According to reports from the World Health Organization, only 36 percent of the world has so far been fully vaccinated against Covid-19. The countries where a majority of seafarers hail from are among those with the lowest vaccination levels. Only 22 percent of India’s population has been vaccinated; Bangladesh and the Philippines also lag behind with 11 percent and 25 percent vaccination rates, respectively.

Different international shipping companies also only accept seafarers vaccinated with certain brands of vaccines which are as yet not widely available in the Philippines.

seafarer vaccinated, posing thumbs up with doctor
In the U.S., seafarers and non-citizens are given access to vaccines.

In the United States, the United Kingdom, and the Netherlands where there are surplus vaccines, seafarers and non-citizens have been allowed to access vaccines, but not all ships dock in these countries. Some shipping companies also buy vaccines for their seafarers, but this is possible only in countries where the government allows private companies to procure vaccines.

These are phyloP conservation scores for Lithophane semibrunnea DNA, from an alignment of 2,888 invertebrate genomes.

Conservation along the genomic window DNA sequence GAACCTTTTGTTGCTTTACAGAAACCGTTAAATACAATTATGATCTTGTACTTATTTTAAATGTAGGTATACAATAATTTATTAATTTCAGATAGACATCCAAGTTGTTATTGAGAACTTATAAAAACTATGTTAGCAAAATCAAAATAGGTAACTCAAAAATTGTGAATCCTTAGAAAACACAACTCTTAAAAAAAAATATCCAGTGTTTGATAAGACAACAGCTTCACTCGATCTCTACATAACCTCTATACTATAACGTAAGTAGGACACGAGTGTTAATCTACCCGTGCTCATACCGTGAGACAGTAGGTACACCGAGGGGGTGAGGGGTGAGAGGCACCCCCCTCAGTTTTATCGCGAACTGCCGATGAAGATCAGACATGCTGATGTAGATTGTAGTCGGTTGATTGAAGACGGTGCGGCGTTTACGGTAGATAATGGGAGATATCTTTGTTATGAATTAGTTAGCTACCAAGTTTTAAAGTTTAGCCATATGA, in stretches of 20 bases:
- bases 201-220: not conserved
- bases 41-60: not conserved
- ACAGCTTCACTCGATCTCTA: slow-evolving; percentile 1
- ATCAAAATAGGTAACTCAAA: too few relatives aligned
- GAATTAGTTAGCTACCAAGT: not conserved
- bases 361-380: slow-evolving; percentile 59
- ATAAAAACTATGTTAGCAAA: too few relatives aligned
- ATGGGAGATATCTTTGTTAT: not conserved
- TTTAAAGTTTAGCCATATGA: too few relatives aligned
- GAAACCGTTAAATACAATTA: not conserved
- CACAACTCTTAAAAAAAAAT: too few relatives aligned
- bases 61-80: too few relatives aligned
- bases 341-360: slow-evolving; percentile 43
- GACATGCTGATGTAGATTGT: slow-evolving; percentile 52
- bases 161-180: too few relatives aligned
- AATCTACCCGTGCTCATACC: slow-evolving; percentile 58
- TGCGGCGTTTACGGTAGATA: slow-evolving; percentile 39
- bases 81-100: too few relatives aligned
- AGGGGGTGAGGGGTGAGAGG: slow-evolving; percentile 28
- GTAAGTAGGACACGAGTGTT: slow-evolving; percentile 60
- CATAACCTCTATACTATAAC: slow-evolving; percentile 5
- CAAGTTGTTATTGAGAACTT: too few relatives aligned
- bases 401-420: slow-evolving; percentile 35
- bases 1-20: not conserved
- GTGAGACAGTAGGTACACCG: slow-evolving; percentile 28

Seafarers who travel from one port to another and end up disembarking in some random country where they can take a plane back to their home country also have to contend with different rules regarding vaccinations as some countries recognize some vaccines but not others.  For example, some seafarers ended up getting vaccinated up to six times just so they can disembark, enter the airport, board the plane, and return home.

Emma Martinez from IMA said that as migrant workers, seafarers should be given assistance and not be subjected to various conflicting regulations and policies that make their circumstances even more difficult.

“They are very far from their families, and the uncertainties and worries they encountered are considerable. Why add to their problems? Governments and health agencies should work closely together to ensure that migrant workers including seafarers get the vaccination and help they need to return home. Being stranded leaves them even more exposed to illness, including mental health issues like anxiety, depression, and even suicidal tendencies,” she said.